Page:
For a couple of days, we were working together. Remember when the organisation asked me to become lead developer for the career advice project? That’s what happened and for the days following, I endeavoured to assess my coworkers abilities.
I knew that they had some deficits, but looking at the total work done by 2-3 people over the course of a year and a half, it’s hard to tell who can or can not do what. To get a better idea of that, I cut out very small tasks and gave them to individual developers.
The results of that experiment were sobering, to say the least. One of the web developers, with a claimed experience of 5+ years, struggled with basic CSS selectors. That’s like a seasoned chef having a hard time telling onions and shallots apart.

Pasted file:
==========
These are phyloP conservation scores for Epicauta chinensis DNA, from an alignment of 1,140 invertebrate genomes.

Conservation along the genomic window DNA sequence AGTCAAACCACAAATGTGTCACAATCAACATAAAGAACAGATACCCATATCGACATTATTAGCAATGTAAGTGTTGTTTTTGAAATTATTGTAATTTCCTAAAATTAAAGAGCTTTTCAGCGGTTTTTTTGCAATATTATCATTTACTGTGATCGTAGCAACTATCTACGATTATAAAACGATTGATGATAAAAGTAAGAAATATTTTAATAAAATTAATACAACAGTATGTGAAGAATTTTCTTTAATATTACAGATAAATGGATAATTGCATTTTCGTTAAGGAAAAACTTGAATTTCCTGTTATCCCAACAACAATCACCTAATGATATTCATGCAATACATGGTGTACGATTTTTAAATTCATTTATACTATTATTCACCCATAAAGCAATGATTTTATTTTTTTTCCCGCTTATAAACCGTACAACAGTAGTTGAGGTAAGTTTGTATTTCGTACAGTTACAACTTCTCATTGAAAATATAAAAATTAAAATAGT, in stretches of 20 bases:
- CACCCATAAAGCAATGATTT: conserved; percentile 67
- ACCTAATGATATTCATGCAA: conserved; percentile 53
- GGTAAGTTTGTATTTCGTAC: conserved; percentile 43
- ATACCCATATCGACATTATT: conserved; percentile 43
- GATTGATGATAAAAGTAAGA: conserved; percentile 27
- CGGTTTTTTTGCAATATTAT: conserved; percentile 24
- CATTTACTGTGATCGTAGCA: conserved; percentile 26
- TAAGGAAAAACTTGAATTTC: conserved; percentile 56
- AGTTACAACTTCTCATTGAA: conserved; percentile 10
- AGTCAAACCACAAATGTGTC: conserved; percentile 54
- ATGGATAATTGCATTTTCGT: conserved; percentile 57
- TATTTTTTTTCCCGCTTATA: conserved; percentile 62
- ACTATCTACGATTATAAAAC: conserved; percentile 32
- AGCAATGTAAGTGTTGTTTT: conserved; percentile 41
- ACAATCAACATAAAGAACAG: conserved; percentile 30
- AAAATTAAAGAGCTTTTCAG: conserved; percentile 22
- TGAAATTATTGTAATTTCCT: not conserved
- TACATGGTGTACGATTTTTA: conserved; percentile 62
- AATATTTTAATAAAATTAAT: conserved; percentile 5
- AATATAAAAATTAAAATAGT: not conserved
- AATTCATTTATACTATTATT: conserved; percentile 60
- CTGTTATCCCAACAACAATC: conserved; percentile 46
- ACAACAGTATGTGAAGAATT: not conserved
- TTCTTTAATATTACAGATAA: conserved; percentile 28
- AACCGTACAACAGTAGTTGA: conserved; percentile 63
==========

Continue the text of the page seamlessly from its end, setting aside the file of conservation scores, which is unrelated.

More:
After a few days it became apparent that I’d spend more time preparing, explaining and reviewing the others’ work, than it would to take care of it myself.
That discovery, together with an already unhappy board, concluded things. The locals are out of the main project.
I can understand the decision. It makes total sense. After a month and a half the project has progressed further than in a year and a half previously.
Still, it leaves me somewhat gloomy. I wanted to help build up local developers. Not push them out of their contracts.